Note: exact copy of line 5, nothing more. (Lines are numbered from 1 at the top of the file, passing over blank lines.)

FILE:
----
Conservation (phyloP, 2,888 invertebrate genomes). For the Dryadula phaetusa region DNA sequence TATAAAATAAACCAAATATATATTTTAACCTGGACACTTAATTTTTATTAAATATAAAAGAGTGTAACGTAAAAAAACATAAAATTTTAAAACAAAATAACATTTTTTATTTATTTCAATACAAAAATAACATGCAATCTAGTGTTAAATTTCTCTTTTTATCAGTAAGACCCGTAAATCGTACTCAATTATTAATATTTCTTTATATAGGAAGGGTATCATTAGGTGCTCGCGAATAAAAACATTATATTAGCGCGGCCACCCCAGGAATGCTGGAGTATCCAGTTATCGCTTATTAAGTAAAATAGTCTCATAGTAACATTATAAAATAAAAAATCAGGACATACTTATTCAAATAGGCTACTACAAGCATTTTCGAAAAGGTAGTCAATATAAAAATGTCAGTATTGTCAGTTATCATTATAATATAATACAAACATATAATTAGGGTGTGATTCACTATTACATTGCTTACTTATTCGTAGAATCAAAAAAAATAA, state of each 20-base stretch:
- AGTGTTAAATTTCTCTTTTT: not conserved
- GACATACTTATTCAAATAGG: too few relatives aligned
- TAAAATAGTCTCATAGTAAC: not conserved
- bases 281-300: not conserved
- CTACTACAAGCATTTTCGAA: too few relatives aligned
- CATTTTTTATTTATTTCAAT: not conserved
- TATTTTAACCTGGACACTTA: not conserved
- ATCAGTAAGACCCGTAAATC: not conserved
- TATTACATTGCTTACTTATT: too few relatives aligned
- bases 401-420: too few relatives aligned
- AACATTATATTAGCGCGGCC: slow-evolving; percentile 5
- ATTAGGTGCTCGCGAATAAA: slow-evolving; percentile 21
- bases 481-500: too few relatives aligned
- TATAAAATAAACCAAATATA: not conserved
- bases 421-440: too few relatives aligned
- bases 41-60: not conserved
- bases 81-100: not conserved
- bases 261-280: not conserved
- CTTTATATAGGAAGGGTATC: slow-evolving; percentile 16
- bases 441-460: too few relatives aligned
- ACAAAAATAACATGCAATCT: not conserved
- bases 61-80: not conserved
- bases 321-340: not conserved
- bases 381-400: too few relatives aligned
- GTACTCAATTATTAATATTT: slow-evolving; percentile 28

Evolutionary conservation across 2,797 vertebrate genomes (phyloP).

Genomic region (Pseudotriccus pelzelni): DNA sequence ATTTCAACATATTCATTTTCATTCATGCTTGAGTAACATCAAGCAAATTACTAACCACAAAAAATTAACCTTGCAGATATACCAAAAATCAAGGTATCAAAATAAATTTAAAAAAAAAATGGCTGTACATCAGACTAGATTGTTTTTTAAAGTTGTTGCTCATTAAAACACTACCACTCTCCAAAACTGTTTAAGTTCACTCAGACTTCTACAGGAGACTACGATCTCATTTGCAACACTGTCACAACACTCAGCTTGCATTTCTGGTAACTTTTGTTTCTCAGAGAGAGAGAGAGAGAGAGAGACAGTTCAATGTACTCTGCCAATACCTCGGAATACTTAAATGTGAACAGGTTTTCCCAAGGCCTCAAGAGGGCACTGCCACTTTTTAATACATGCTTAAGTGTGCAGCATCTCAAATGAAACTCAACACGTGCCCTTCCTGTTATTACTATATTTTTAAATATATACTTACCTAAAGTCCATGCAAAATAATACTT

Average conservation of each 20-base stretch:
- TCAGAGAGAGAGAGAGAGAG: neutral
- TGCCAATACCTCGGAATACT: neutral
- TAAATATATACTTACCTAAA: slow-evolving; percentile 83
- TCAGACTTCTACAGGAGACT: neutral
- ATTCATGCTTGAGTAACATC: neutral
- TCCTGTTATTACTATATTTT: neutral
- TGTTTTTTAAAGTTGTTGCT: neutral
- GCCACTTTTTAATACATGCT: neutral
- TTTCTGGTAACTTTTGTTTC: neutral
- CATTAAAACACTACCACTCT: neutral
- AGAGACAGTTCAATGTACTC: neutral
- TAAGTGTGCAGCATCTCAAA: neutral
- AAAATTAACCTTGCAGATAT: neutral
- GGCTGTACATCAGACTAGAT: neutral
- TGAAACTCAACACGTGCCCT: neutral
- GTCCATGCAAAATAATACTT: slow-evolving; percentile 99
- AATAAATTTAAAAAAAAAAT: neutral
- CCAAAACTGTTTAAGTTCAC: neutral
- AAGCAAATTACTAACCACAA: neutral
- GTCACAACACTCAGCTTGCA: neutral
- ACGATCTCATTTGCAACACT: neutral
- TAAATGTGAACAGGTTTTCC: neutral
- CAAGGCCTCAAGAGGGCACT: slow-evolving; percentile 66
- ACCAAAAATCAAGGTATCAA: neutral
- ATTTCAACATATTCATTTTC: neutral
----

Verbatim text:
- bases 281-300: not conserved